I have used Visual Studio Team Services build system a few times in the past so I have a basic understanding of how to configure it. Recently I have been trying to get an AngularJS / .NET solution building on this system. Whilst doing this I discovered some new things I didn’t know before.
The Hosted Build Agent can’t do everything
on a web site and run a few gulp tasks, some of which leverage JSPM.
It didn’t take long to discover that whilst Node and NPM are available through the hosted agent, JSPM is not. I did spend some time seeing if I could do a global JSPM install at the start of each build, but it proved unreliable and the build time went through the roof.
Ideally I would have discovered this earlier. To avoid you hitting the same problem take a look at this. About half way down the page the software available to the hosted agent is listed.
Setting up your own Build Agent and Integrating in VSTS is easy
So what do you do when you want to use the hosted VSTS offering but can’t use the hosted build agent?
There are a couple of options but they both start with your own Build Server. This can be on or off premise but the natural progression from the Software as a Service (SaaS) implementations such as Visual Studio Online is to use an Azure VM. I won’t go into the details about setting this up. Google will give you plenty of pointers.
Build times are key to a successful Continuous Integration feedback loop, so when you set up the VM you’ll have an interesting cost vs power decision. Go for the most powerful VM you can afford. You might be able to control costs by scheduling the servers up time to suit the needs of your project such as powering it down overnight and at weekends. Remember you are charged for compute and for data transfer so think about how often your builds will run, where your code repository is located and whether that will cause you to incur data transfer costs.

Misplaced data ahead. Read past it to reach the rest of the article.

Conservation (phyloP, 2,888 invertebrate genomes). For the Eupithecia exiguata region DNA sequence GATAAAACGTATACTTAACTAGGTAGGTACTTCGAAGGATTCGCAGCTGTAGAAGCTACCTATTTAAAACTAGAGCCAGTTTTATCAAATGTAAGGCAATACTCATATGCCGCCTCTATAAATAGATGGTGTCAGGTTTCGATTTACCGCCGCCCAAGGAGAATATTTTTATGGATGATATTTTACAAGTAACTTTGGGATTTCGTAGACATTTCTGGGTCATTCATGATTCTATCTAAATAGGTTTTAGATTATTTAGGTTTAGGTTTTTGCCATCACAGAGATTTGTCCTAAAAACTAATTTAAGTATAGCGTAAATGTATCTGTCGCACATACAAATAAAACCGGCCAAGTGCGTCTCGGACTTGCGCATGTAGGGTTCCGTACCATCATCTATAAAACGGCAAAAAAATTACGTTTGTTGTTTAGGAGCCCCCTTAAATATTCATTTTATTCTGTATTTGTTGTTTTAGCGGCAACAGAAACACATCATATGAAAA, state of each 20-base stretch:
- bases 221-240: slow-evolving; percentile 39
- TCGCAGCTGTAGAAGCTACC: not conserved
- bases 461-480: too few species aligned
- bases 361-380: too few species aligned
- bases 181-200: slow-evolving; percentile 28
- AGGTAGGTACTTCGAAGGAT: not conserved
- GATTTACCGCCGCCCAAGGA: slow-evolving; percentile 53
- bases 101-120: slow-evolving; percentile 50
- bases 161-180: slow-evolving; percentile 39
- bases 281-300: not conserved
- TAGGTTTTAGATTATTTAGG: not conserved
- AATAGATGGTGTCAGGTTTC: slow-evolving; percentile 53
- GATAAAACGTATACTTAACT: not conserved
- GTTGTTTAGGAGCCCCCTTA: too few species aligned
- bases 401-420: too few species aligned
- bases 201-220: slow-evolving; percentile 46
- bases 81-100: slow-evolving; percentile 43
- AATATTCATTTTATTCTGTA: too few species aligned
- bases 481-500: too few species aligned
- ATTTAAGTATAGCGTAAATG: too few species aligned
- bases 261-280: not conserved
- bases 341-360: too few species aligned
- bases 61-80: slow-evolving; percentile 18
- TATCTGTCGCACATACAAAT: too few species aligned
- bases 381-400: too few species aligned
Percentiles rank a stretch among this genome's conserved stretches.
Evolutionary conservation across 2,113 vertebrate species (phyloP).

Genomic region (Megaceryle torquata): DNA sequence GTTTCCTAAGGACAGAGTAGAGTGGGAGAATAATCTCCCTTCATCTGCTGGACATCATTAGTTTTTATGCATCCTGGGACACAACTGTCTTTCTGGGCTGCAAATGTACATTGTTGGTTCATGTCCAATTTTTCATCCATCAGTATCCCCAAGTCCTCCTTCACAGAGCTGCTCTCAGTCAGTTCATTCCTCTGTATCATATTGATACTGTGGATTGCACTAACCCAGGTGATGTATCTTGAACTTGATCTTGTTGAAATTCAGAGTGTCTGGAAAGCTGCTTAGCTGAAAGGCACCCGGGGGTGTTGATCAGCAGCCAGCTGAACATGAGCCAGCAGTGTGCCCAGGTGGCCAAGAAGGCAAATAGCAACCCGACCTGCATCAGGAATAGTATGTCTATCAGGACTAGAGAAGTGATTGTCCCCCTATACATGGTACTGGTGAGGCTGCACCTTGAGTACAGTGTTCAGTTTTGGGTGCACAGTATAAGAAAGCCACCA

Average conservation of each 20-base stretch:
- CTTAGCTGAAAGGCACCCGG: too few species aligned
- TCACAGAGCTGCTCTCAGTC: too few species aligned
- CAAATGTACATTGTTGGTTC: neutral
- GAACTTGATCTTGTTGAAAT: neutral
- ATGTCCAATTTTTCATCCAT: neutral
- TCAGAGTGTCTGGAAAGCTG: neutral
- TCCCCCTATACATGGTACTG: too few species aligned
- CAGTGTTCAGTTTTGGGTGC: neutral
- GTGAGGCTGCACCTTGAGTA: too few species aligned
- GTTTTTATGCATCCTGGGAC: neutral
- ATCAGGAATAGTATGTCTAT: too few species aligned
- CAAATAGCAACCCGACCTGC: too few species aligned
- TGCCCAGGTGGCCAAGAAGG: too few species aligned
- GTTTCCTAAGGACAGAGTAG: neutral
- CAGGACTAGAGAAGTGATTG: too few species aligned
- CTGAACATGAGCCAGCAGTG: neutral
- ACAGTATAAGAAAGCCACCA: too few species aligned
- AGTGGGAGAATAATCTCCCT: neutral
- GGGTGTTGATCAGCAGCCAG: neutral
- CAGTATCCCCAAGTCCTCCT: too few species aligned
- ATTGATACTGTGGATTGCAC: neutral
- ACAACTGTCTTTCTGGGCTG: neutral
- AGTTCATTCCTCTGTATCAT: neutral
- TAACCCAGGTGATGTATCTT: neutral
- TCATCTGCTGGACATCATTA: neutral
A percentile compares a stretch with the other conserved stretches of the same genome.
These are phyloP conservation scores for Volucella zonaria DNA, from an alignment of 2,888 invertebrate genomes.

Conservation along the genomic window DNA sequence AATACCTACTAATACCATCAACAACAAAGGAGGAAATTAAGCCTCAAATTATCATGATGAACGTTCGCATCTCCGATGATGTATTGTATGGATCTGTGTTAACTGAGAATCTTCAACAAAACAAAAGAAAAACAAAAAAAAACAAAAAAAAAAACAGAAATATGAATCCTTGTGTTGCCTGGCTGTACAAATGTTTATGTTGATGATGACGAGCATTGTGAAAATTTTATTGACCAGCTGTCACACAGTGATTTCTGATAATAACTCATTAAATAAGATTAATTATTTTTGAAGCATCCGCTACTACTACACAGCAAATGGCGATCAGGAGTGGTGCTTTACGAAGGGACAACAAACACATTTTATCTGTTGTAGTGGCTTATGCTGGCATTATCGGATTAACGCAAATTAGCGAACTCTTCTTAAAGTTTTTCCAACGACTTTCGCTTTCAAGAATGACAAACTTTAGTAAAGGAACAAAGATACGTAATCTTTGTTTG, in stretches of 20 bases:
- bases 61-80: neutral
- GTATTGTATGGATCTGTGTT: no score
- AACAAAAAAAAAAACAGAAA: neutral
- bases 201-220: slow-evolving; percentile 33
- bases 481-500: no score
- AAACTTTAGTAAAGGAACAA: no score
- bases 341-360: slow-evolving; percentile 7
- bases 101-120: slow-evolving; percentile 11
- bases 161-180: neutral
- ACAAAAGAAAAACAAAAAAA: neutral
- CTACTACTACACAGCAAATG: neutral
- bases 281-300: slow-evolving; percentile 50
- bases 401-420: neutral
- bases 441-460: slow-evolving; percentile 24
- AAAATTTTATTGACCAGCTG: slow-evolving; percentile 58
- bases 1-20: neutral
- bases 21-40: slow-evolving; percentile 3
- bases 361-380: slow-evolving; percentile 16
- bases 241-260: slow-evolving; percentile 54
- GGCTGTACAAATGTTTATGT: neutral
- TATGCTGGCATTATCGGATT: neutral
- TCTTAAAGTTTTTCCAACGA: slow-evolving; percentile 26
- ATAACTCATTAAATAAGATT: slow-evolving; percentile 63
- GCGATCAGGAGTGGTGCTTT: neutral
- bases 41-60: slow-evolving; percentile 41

Once you have the VM up and running setting up the build agent is quite straight forwards. This article discusses the details but in essence you:
- Download the agent zip file from the VSTS configuration portal
- Unzip and run it on your Build Server
- When you run the agent you are asked to configure it by pointing it at your Visual Studio Online account giving the agent a name and configuring it to run as a service.
The final step is to configure the VM with all the software necessary to build the solution. Bear in mind none of the software on the hosted build server will be available by default so you will have to install and configure what you need.
Once you move out of the comfortable world of Visual Studio and MSBuild you find that most of your build tools require configuration and any build task that needs them must be able to find them. And that means managing the path environment variable.
When I was looking at this I decided to try to make my build server as similar to the hosted ones as possible. This was based on the assumption that if I did this I would reduce any unexpected problems.
I used the script in this post to determine the environment variables as seen by the build server. By creating a simple one step build task that ran this script I could switch between hosted and my custom build agent to get the path as close as possible.
There is one other gotcha worth mentioning. By default node.js configures NPM to use the currently logged in user’s roaming profile folder for storing downloaded packages. This is not appropriate for a build server so you should customise the build server’s node.js installation to use a different path. You also need to set up the security settings on the folder to enable the correct access. This stack overflow post discusses using
npm config --global set prefix “<new_npm_folder>" npm config --global set cache "<new_npmcache_folder>"
That’s what worked for me.